Dry bulk’s overcapacity woes exacerbate road to demand recovery
Over ordering of bulk carriers over the past ten years has set the tone for the upcoming decade as overcapacity hinders shipowners’ battle with low demand further constrained by the COVID-19 pandemic.
A total of 413 million DWT has flooded the market since the turn of the decade, bringing the world dry bulk fleet to 878.6m DWT at the start of 2020, an 88.8% increase from the start of 2010, BIMCO’s data shows. During the same period, demand grew at less than half that rate at 40.3%.
The Capesize and Handymax fleets experienced the highest growth, both more than doubling in size over the course of the decade, adding 178m DWT and 115.2 m DWT to their respective fleets (+104.6% and 123.8%). The Handysize fleet had the lowest growth during the decade, adding only 22.8m DWT to bring the fleet to 104.7m DWT (+27.8%).
2014 and 2017 were the only two years that decade in which the fleet grew slower than demand. Both 2014 and 2017 saw higher average earnings in most dry bulk sectors, BIMCO said.
Dry bulk shipping’s earnings peaked in 2010, while 2016 was one of the hardest years for bulker owners plagued by poor earnings. However, freight rates have come back from this low point over the past two years.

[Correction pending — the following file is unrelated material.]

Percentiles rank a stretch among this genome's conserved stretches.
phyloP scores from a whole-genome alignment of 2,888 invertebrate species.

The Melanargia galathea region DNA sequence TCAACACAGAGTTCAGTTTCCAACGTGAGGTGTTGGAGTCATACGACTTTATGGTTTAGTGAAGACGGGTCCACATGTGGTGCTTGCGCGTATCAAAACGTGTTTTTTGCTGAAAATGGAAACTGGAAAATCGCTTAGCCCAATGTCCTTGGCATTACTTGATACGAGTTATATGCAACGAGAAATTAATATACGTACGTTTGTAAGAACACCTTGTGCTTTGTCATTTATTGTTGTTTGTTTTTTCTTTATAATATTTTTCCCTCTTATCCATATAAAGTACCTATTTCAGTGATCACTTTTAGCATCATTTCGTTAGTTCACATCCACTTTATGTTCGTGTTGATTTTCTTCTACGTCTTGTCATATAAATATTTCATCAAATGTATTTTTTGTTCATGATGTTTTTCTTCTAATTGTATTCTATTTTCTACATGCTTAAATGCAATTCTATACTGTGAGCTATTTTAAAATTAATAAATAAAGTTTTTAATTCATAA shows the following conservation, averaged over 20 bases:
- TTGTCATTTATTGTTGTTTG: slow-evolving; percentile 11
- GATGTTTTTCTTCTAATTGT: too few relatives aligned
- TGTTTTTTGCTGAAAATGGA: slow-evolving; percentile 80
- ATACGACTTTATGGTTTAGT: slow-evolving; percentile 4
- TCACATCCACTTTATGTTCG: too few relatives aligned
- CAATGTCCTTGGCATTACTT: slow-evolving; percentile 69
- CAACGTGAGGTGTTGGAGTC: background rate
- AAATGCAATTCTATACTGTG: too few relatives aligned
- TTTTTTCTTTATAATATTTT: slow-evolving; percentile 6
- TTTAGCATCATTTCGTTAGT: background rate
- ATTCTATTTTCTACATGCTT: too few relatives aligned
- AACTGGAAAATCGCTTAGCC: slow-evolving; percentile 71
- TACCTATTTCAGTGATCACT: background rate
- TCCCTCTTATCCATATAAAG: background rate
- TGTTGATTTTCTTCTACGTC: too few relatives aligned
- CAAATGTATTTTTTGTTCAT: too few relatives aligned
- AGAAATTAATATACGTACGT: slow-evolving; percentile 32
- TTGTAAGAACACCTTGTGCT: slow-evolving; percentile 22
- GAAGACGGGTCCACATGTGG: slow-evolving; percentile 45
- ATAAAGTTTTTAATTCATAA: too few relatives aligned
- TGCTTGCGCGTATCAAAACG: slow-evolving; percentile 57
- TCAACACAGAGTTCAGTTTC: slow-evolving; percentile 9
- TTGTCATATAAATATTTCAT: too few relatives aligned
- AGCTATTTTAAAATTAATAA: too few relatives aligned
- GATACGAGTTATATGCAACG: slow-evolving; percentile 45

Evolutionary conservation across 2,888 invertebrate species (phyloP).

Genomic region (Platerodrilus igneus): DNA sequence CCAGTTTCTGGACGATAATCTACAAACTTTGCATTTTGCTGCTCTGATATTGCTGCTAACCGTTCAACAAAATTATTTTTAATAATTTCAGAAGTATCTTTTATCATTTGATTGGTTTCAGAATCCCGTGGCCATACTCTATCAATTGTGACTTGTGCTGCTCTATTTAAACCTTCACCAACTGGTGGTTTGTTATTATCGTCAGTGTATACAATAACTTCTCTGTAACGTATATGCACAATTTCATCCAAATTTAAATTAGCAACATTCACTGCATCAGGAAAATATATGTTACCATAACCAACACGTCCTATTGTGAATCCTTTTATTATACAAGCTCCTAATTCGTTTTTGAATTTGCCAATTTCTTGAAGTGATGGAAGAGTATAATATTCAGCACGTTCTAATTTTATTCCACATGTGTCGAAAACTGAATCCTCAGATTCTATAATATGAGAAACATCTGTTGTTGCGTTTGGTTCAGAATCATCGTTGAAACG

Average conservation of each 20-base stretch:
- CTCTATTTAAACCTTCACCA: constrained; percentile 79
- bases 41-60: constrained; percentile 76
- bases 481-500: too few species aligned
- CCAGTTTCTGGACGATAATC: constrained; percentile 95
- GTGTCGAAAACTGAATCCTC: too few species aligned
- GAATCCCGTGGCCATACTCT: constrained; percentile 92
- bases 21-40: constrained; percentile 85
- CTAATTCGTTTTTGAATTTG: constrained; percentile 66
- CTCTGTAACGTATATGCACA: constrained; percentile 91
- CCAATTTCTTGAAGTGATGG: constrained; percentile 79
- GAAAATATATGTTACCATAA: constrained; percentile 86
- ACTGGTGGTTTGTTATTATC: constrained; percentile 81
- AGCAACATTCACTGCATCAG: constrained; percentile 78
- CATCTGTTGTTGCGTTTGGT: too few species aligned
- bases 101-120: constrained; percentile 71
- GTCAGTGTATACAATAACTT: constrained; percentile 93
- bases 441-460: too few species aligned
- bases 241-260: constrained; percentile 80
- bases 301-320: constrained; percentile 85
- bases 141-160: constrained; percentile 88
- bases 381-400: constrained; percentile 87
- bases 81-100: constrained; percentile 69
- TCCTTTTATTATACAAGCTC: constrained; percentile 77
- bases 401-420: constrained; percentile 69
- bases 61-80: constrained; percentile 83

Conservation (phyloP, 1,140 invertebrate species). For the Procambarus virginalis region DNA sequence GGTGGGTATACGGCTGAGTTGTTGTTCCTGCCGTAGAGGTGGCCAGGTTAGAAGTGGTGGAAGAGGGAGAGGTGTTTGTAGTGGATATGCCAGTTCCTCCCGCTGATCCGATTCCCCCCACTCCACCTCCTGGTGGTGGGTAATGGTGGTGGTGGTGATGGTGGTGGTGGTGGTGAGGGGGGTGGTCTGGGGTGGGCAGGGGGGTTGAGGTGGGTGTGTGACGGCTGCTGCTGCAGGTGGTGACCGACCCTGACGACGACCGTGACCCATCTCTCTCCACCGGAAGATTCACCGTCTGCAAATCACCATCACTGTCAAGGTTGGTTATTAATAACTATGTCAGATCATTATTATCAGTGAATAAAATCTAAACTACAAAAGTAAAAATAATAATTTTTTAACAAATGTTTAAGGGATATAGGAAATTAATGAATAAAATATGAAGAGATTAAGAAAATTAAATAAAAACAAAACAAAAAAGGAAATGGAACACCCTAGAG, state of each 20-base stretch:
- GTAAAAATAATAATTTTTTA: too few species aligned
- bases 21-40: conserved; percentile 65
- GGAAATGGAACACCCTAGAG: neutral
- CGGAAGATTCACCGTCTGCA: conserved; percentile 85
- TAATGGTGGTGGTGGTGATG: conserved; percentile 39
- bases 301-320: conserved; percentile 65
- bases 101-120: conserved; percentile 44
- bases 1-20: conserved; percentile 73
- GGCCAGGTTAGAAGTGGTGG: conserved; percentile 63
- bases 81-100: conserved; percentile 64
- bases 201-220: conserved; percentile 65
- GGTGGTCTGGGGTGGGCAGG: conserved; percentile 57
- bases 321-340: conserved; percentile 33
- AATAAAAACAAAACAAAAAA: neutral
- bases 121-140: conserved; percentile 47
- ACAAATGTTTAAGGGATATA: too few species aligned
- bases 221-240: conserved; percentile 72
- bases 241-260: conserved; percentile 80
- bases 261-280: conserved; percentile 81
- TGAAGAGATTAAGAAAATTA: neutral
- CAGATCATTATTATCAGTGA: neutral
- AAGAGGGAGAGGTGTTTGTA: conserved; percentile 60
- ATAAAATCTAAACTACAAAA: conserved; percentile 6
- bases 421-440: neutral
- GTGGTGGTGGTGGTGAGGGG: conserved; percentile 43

“While the overcapacity that dominated the dry bulk market in much of the 2010s continues into this new decade, the coronavirus will surely leave its mark on the 2020s. This puts demand under severe pressure and causes high uncertainty as to how the situation will develop, even as ordering activity and fleet growth slows,” Peter Sand, BIMCO’s Chief Shipping Analyst says.
“The lower freight rates in the past decade compared to the 2000s are testament to the lower demand growth that has dominated since the Great Financial Crisis and the oversupply of shipping capacity. The recession that will follow in the wake of the coronavirus and its containment measures, as well as how the world will emerge from it, will set the tone for this decade.”